Earlier this month, Jim Hansen from Columbia University in New York and his team warned that even world average temperatures 1°C above pre-industrial levels would be dangerous. The Earth has already warmed 0.8°C in the past 100 years, meaning that threshold is near. And many other researchers I’ve spoken to this year have found evidence that shows the dangers. Read the rest of this entry »

Fighting for useful climate models

  • This is part two of a two-part post. Read part one here.
Princeton University's Suki Manabe published his latest paper in March this year, 58 years after his first one. Credit: Princeton University

Princeton University’s Suki Manabe published his latest paper in March this year, 58 years after his first one. Credit: Princeton University

When Princeton University’s Syukuro Manabe first studied global warming with general circulation models (GCMs), few other researchers approved. It was the 1970s, computing power was scarce, and the GCMs had grown out of mathematical weather forecasting to become the most complex models available. “Most people thought that it was premature to use a GCM,” ‘Suki’ Manabe told interviewer Paul Edwards in 1998. But over following decades Suki would exploit GCMs widely to examine climate changes ancient and modern, helping make them the vital research tool they are today.

In the 1970s, the world’s weather and climate scientists were building international research links, meeting up to share the latest knowledge and plan their next experiments. Suki’s computer modelling work at Princeton’s Geophysical Fluid Dynamics Laboratory (GFDL) had made his mark on this community, including two notably big steps. He had used dramatically simplified GCMs to simulate the greenhouse effect for the first time, and developed the first such models linking the atmosphere and ocean. And when pioneering climate research organiser Bert Bolin invited Suki to a meeting in Stockholm, Sweden, in 1974, he had already brought these successes together.

Suki and his GFDL teammate Richard Weatherald had worked out how to push their global warming study onto whole world-scale ocean-coupled GCMs. They could now consider geographical differences and indirect effects, for example those due to changes of the distribution of snow and sea ice. Though the oceans in the world they simulated resembled a swamp, shallow and unmoving, they got a reasonably realistic picture of the difference between land and sea temperatures. Their model predicted the Earth’s surface would warm 2.9°C if the amount of CO2 in the air doubled, a figure known as climate sensitivity. That’s right in the middle of today’s very latest 1.5-4.5°C range estimate.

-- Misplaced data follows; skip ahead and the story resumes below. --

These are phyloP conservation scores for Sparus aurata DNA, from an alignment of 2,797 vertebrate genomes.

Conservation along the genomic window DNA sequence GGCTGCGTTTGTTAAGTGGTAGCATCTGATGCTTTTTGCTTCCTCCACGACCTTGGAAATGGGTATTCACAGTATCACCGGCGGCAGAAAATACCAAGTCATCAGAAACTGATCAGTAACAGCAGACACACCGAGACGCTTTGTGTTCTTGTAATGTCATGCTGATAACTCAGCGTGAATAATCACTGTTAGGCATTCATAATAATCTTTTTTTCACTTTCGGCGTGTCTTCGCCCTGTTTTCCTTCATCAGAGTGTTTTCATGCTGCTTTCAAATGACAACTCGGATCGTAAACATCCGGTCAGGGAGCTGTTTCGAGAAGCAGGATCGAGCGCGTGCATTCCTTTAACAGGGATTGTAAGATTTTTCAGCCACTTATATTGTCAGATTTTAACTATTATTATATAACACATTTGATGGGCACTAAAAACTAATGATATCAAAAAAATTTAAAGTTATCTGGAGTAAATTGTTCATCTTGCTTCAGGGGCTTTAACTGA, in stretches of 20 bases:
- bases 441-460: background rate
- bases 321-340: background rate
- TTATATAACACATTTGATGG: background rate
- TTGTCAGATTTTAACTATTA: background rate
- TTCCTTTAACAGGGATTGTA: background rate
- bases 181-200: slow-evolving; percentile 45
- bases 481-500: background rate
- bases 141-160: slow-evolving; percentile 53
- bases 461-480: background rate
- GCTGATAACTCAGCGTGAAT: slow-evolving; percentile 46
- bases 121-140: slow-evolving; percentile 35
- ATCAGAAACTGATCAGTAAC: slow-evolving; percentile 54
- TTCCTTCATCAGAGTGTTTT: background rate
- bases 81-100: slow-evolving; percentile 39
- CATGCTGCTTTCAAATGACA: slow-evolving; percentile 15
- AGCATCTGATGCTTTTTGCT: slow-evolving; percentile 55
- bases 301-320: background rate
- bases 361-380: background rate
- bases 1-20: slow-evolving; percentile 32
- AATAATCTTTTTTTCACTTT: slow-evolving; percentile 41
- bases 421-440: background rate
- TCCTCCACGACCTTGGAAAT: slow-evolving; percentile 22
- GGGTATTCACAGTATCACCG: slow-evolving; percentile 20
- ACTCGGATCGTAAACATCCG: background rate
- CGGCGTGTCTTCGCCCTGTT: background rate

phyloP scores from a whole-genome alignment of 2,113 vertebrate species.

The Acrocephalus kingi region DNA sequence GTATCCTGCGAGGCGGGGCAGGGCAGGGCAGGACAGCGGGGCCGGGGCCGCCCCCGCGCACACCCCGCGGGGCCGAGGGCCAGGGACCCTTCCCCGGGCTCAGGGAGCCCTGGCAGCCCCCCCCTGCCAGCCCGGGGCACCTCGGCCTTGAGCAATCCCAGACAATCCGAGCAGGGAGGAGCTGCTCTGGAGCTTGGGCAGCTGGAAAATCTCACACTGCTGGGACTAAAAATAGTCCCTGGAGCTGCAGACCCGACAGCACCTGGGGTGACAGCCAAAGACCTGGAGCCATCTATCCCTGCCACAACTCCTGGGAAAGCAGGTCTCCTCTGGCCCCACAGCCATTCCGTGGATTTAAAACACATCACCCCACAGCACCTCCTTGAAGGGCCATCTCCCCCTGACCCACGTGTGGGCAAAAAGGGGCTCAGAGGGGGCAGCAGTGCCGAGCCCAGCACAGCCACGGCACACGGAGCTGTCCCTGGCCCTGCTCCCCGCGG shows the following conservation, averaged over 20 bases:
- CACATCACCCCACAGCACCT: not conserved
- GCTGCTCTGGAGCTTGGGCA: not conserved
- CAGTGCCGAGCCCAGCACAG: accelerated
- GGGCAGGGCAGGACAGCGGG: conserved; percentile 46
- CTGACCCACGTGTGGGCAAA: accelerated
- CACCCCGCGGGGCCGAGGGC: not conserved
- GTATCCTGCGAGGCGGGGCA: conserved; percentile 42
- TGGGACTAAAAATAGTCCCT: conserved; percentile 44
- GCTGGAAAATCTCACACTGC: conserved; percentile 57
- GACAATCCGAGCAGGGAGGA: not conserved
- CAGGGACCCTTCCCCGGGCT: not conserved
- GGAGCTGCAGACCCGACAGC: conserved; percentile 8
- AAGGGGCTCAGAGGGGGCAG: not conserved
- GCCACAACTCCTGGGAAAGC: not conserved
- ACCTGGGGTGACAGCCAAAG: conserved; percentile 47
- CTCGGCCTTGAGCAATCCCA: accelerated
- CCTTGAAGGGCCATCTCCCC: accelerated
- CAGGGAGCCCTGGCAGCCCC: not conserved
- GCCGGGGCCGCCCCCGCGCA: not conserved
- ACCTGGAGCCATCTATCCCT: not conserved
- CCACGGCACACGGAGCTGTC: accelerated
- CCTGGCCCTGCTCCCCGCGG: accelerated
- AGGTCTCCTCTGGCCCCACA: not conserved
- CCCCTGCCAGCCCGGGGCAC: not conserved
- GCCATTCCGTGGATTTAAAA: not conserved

Comparison between the measured sea surface temperature in degrees C calculated by the GFDL ocean-coupled GCM, from a 1975 GARP report chapter Suki wrote - see below for reference.

Comparison between the measured sea surface temperature in degrees C calculated by the GFDL ocean-coupled GCM, from a 1975 GARP report chapter Suki wrote – see below for reference.

At the time no-one else had the computer facilities to run this GCM, and so they focussed on simpler models, and fine details within them. Scientists model climate by splitting Earth’s surface into 3D, grids reaching up into the air. They can then calculate what happens inside each cube and how it affects the surrounding cubes. But some processes are too complex or happen on scales that are too small to simulate completely, and must be replaced by ‘parameterisations’ based on measured data. To get his GCMs to work Suki had made some very simple parameterisations, and that was another worry for other scientists. Read the rest of this entry »